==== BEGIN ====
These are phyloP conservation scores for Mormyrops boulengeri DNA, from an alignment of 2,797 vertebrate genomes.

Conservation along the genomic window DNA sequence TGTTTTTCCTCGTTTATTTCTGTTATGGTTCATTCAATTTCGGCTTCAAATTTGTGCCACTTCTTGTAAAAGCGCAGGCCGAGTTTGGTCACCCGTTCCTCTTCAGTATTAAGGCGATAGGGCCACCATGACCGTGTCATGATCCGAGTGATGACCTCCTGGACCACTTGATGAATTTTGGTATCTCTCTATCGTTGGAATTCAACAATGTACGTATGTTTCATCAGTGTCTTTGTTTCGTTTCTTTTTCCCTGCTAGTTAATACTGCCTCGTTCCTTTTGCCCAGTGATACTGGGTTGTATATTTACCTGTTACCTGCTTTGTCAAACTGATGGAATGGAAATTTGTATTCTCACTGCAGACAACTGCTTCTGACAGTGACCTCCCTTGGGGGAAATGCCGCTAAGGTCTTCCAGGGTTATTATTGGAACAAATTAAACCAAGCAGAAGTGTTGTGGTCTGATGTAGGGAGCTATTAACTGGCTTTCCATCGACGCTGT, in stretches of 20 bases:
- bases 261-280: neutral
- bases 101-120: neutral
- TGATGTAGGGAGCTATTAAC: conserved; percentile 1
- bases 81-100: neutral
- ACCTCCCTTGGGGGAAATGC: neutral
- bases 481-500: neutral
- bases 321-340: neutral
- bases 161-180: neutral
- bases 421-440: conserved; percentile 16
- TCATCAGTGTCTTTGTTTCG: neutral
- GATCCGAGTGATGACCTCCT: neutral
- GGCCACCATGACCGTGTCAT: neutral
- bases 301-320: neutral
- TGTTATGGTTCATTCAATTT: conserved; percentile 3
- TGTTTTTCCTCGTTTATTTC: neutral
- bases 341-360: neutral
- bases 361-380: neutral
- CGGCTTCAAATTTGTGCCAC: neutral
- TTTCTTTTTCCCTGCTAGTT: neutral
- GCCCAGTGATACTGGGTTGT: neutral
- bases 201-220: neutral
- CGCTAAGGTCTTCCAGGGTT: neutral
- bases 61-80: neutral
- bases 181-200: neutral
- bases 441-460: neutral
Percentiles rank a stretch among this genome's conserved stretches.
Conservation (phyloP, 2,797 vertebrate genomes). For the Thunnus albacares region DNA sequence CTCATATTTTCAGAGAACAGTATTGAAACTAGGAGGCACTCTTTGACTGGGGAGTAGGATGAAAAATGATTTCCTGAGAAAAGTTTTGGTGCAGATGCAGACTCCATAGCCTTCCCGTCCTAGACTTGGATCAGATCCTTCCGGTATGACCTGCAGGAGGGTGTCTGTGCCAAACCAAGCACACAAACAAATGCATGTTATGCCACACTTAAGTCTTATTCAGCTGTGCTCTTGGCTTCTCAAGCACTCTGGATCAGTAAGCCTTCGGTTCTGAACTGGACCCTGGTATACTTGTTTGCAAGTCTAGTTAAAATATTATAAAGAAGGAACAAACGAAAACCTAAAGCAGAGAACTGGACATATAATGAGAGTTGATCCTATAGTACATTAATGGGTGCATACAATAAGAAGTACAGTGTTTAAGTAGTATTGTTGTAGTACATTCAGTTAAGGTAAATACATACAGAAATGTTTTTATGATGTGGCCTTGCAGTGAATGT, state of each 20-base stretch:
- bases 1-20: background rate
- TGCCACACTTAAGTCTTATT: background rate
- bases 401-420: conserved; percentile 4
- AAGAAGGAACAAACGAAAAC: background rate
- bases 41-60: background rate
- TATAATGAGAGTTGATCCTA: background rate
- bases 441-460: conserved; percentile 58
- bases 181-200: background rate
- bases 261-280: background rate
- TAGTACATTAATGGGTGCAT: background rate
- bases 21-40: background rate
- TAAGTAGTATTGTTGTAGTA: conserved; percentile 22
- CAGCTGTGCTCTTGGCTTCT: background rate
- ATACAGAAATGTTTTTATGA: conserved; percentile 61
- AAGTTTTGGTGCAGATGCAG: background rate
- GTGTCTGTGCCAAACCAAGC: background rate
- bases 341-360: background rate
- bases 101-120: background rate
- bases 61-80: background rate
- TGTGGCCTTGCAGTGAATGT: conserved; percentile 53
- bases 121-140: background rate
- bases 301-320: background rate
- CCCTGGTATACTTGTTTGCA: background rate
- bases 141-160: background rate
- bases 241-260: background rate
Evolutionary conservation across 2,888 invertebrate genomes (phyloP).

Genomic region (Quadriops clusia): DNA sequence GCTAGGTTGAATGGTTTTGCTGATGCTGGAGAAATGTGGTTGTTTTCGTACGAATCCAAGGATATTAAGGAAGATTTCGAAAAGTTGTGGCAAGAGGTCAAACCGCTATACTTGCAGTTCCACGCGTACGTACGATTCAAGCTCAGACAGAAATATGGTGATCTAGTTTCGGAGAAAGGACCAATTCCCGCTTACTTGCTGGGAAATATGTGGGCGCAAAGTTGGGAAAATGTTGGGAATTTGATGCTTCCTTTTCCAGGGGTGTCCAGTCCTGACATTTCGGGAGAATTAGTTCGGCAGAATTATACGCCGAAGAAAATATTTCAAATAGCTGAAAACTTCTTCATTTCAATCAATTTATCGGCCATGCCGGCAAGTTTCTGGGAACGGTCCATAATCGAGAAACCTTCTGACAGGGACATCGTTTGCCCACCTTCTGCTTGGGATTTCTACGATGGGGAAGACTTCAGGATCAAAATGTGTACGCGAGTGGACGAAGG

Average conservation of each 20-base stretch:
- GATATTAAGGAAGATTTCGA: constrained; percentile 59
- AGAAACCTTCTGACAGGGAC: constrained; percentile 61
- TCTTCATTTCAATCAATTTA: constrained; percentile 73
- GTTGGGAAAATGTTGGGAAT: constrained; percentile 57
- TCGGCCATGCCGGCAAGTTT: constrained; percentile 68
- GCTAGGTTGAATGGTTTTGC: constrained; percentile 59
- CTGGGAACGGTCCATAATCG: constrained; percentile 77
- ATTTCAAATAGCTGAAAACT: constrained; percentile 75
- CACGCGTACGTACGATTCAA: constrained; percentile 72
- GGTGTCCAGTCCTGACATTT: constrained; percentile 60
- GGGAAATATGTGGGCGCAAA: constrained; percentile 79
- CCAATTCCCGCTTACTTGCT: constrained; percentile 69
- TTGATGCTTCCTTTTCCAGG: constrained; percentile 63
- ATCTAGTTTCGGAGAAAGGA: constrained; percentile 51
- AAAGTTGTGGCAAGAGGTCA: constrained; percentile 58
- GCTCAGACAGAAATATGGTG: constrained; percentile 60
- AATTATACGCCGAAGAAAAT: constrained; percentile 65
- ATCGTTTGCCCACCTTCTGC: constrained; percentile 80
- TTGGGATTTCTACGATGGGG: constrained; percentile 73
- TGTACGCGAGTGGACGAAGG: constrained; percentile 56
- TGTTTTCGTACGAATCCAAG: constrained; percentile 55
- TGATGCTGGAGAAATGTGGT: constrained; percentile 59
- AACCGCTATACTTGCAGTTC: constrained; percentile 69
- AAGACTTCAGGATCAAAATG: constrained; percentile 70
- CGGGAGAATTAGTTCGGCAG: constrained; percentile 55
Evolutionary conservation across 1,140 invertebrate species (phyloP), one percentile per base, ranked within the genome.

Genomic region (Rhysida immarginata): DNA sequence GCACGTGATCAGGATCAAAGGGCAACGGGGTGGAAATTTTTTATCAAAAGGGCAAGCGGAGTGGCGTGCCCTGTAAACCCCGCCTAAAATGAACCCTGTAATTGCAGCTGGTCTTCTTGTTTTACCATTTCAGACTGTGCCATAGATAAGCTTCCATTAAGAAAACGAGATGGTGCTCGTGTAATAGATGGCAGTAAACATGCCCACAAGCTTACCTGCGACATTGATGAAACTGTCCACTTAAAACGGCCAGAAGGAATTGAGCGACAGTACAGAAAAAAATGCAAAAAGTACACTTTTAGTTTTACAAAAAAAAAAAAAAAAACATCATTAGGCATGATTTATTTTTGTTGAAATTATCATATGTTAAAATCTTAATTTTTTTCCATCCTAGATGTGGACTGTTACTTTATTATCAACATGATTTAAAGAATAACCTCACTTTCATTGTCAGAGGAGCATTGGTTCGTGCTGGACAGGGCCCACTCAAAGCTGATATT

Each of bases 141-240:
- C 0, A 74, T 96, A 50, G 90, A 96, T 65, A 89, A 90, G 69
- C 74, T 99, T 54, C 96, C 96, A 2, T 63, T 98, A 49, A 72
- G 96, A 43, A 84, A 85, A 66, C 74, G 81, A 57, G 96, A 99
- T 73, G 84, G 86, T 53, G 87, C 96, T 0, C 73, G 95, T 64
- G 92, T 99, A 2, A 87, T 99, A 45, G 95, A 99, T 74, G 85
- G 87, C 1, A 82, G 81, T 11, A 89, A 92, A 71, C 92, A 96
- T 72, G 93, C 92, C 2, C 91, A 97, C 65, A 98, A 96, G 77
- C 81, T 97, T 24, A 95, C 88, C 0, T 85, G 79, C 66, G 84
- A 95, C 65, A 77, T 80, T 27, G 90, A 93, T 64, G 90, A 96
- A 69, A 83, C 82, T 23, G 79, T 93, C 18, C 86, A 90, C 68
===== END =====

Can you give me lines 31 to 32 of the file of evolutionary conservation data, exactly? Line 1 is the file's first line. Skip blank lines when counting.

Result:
- TGCCACACTTAAGTCTTATT: background rate
- bases 401-420: conserved; percentile 4